Following on from our Long Live Print column, we met with Nicholas Royle, the founder of Nightjar Press. Elevating the short story as a form of fiction is Royle’s MO. Each release from Nightjar brings a single short story to the fore and presents it as an elegant chapbook with all the care and aesthetic consideration of a longer work.
It’s a bold move to sell single stories. The advent of digital literature has caused several ripples in the price of books, fluctuations which haven’t yet settled and which people still aren’t completely used to, or comfortable with. By releasing and putting a price on single stories, Royle is definitely taking a step towards a universal recognition of the value of words. I can’t imagine it’s an easy journey, but his astute choice of writers (he’s got stories from the likes of Alison Moore, Man Booker nominee, and Joel Lane, two-time fantasy award winner) should help the general reader to get on board with his particular style of publishing.
Annexe editor Nick Murray met Nicholas Royle to chat about small presses, the uncanny and the basking shark.
Nick Murray: Let’s start with the history of Nightjar. How and when did it start?
Nicholas Royle: I started Nightjar in 2009 because I had done something vaguely similar in the 90’s. I ran a small press called Egerton press and I put out two anthologies and a collection by an author called Joel Lane, who has actually returned for Nightjar. I really enjoyed it and then for many years I didn’t do anything similar. I was an editor for many publishers, but I wasn’t publishing myself, which is something I hugely enjoy. I wanted to try it again, but in a slightly different way. I love short stories and I think that the short story deserves to be made a fuss of; its own artwork, its own ISBN.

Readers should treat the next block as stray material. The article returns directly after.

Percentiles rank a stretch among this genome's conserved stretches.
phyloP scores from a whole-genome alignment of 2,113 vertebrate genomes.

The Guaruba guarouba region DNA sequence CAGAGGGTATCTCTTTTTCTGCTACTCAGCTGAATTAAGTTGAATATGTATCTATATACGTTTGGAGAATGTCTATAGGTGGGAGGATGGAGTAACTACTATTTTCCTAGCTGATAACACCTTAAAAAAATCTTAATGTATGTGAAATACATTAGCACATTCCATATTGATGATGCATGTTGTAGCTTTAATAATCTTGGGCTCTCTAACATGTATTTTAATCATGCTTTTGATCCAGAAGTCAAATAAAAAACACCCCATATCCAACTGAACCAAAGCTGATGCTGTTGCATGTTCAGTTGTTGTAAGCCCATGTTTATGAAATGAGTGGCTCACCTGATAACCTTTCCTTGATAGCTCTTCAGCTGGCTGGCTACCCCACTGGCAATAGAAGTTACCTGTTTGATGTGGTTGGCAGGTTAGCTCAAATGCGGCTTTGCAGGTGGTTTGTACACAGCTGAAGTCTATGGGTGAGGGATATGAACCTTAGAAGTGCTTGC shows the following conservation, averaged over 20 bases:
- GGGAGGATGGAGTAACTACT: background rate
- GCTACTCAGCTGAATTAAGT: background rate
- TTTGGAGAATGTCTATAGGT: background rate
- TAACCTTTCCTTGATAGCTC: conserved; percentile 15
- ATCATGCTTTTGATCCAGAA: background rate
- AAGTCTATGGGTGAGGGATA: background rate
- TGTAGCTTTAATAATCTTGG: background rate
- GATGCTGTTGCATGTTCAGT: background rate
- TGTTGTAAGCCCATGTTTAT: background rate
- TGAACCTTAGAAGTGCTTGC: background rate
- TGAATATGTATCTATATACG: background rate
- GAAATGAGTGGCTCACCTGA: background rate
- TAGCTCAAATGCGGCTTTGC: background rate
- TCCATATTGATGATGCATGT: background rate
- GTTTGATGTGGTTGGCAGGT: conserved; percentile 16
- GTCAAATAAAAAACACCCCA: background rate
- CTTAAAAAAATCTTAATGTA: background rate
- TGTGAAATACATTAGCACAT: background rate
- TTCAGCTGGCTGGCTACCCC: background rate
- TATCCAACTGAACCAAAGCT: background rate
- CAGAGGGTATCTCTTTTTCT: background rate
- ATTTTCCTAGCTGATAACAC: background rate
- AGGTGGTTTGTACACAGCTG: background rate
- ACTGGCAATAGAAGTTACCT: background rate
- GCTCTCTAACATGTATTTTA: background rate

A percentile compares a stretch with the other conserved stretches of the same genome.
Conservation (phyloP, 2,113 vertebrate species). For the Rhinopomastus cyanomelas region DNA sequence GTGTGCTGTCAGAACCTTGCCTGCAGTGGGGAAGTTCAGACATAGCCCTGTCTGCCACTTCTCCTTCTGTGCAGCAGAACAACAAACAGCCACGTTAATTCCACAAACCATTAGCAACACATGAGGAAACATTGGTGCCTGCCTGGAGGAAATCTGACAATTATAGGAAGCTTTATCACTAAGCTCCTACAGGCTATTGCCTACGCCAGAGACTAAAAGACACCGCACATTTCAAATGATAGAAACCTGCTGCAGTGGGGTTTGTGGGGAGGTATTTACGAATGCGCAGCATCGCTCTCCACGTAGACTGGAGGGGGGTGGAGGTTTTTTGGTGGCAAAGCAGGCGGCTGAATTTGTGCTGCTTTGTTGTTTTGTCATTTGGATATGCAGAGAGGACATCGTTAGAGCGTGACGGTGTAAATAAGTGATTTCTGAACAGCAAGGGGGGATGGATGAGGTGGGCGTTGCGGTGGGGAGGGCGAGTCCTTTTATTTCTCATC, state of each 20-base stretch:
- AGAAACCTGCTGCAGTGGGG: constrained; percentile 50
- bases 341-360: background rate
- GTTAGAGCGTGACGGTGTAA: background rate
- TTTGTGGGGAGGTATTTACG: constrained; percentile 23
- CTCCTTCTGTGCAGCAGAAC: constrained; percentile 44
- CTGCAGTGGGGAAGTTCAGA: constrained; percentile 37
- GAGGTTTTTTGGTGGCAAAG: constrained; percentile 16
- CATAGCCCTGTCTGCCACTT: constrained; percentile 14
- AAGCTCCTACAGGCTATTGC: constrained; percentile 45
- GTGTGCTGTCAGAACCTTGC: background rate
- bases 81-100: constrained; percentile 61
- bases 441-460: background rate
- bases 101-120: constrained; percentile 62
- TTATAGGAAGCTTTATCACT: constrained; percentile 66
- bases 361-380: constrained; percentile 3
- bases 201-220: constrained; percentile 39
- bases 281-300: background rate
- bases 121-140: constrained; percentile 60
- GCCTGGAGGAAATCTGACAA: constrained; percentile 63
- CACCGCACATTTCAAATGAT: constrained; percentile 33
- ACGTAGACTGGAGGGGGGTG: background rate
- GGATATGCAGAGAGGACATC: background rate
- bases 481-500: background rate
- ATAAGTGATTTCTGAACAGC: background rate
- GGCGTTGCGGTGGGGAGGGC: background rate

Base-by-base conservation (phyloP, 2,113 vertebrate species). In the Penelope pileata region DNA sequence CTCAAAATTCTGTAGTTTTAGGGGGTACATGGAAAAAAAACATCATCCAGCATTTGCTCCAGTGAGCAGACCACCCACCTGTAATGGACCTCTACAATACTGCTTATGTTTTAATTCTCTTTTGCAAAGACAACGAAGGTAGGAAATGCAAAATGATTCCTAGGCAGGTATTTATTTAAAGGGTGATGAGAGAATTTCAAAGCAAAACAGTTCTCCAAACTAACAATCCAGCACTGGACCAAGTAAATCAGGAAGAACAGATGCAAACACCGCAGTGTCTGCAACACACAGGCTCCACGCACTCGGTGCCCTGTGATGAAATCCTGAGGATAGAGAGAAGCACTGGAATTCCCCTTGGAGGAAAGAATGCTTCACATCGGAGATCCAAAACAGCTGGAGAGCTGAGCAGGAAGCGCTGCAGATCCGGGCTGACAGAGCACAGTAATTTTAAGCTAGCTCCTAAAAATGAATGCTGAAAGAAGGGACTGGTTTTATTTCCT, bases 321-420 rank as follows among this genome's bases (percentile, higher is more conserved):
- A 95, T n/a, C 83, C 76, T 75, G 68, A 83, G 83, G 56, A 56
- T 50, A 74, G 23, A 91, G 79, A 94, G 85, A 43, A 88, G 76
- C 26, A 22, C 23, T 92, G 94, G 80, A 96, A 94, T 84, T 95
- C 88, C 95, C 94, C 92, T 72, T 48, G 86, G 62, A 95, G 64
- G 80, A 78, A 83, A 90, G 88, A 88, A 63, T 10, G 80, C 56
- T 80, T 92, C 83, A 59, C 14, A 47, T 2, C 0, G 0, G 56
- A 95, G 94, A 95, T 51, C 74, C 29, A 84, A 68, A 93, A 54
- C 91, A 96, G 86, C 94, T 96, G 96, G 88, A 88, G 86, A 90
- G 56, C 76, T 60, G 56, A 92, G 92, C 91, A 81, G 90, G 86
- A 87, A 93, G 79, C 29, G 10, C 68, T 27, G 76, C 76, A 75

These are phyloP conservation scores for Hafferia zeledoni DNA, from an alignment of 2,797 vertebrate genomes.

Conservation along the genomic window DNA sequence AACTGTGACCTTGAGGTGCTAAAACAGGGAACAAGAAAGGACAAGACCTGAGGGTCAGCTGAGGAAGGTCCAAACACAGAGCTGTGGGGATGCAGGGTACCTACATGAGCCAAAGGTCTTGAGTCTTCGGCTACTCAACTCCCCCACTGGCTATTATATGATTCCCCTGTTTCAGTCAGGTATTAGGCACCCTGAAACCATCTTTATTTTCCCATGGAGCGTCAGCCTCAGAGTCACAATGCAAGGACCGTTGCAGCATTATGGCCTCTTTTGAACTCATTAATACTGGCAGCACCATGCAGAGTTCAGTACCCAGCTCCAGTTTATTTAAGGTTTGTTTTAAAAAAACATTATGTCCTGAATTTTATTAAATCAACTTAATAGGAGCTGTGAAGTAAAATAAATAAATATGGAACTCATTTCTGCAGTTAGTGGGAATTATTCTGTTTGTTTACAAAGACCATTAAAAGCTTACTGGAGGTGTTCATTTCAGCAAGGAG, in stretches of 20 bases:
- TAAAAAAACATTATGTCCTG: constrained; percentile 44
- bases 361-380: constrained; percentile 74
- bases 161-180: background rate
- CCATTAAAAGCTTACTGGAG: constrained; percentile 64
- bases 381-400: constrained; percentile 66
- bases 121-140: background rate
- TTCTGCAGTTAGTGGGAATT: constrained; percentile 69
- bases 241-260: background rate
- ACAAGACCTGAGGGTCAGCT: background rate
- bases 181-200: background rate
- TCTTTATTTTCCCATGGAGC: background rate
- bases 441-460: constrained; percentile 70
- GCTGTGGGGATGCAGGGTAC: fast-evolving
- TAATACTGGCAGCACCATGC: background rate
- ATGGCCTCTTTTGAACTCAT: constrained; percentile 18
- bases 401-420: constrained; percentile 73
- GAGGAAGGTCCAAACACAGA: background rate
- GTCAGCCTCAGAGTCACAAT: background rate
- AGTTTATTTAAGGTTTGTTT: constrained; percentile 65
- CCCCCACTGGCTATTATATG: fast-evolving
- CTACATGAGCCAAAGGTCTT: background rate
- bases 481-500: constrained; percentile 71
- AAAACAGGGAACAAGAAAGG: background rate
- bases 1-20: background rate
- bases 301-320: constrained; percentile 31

What caused you to drive forward with releasing single stories as opposed to collecting them into a larger book?
Well, I’d already edited so many anthologies of stories so there was no need for me to do that on my own, as a publisher. My hunger for that kind of work is being met by the opportunities I get with other publishing houses. So, I wanted to do something a bit different. I decided to do stories one at a time, on their own. The first two were by fairly well known authors. The first was by Michael Marshall Smith and the second was Tom Fletcher. Those first two were easy and sold very well. I slightly spoiled myself by starting with writers that were quite easy to sell. Maybe I made it hard for myself to follow that up, but I don’t choose stories on how easy they would be to sell, I choose them on how good I think they are.
So, how do you choose the stories? I’ve noticed that a common theme is a sort of internal unease…
They are all stories of the uncanny. Weird or strange or dark in one way or another. Because of this I sell a few to horror fans, though they aren’t out-and-out horror stories. It’s something subtler, often more unsettling.